The company became a sensation, celebrated for scrapping the starched traditions of ballet and introducing original musical scores and wild new choreography, plus costumes, lighting and sets designed by the most creative members of the belle époque avant-garde: Henri Matisse, Pablo Picasso, Jean Cocteau and Coco Chanel. They contributed to his ground-breaking presentations: Parade, Le Tricorne, and Le Train Bleau.
The Ballet Russes drew attention by using the most striking dancers, with principles Vaslav Nijinsky, Ida Rubenstein and Anna Pavlova.
Diaghilev had a talent for attracting the most exciting European musical talents to work with the Ballet Russes, even his nemesis Nikolai Rimsky-Korsakov provided a score, plus works by Debussy, Maurice Ravel, Erik Satie, Richard Strauss, Sergei Prokofiev, and Francis Poulenc were all staged for the company.
Ballet Russes had a run for two decades and was truly international in its staff and dancers, having toured Europe, North America, and South America. Ballet Russes brought something new, and defied the convention that female dancers should be delicate and gave male dancers more of the spotlight.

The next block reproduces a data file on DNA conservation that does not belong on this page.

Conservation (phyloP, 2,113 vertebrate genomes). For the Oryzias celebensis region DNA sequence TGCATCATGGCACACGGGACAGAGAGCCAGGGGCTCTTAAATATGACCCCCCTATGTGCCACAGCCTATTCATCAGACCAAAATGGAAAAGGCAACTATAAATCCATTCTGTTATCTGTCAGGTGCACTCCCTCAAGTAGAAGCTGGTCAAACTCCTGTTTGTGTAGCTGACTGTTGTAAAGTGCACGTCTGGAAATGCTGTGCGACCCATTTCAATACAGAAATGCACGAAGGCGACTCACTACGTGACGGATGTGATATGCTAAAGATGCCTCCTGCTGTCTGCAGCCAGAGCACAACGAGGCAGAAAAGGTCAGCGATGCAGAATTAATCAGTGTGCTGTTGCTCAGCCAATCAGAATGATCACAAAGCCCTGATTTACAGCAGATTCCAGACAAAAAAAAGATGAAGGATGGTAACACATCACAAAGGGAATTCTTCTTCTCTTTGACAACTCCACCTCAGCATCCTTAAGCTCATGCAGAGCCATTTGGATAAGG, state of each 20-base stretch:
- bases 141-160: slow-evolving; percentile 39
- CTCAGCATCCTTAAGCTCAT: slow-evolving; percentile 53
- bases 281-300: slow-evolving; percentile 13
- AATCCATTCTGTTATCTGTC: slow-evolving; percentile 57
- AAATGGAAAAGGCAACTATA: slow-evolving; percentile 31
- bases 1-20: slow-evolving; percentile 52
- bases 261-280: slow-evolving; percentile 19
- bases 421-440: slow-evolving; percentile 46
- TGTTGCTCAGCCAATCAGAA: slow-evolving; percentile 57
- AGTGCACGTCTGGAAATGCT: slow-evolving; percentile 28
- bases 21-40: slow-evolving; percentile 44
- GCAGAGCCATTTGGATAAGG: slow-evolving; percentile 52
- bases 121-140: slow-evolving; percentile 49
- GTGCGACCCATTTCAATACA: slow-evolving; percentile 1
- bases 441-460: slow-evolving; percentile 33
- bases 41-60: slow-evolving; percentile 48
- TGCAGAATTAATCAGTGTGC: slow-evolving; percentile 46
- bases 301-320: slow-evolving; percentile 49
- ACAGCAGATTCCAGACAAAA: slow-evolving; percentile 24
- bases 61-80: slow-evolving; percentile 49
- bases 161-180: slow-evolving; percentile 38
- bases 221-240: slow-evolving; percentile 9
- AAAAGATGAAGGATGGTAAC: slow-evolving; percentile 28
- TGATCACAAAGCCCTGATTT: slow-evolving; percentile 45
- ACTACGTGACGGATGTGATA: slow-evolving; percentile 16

Diaghilev enjoyed several creative relationships throughout his life. There was his lover Nijinsky, of course, yet perhaps the most important was fellow Russian Stravinsky. Diaghilev commissioned Stravinsky to compose The Firebird, Petrushka, and The Rite Of Spring, with original choreography by Nijinsky, which famously provoked riots at its premiere at the Theatre des Champs-Elysees in May 1913. Its outrageous costumes, unusual choreography and bizarre story of pagan sacrifice caused Parisian audiences to lose their shit. Backstage at the premiere, Nijinsky shouted at the dancers while Diaghilev tried to control the riot by flashing the house lights. Stravinsky fumed at the audience’s response to his music. Yet, the ballet’s premiere managed to instill in the audience the true spirit of the music, with pagans onstage making pagans of the audience.
The Ballet Russes closed down production briefly at the start of WW I, but sprung to life again in 1915 with a tour of North and South America. They played at the Metropolitan Opera in NYC in 1916. At the same time, the Russian Revolution prevented Diaghilev from ever returning to his homeland again.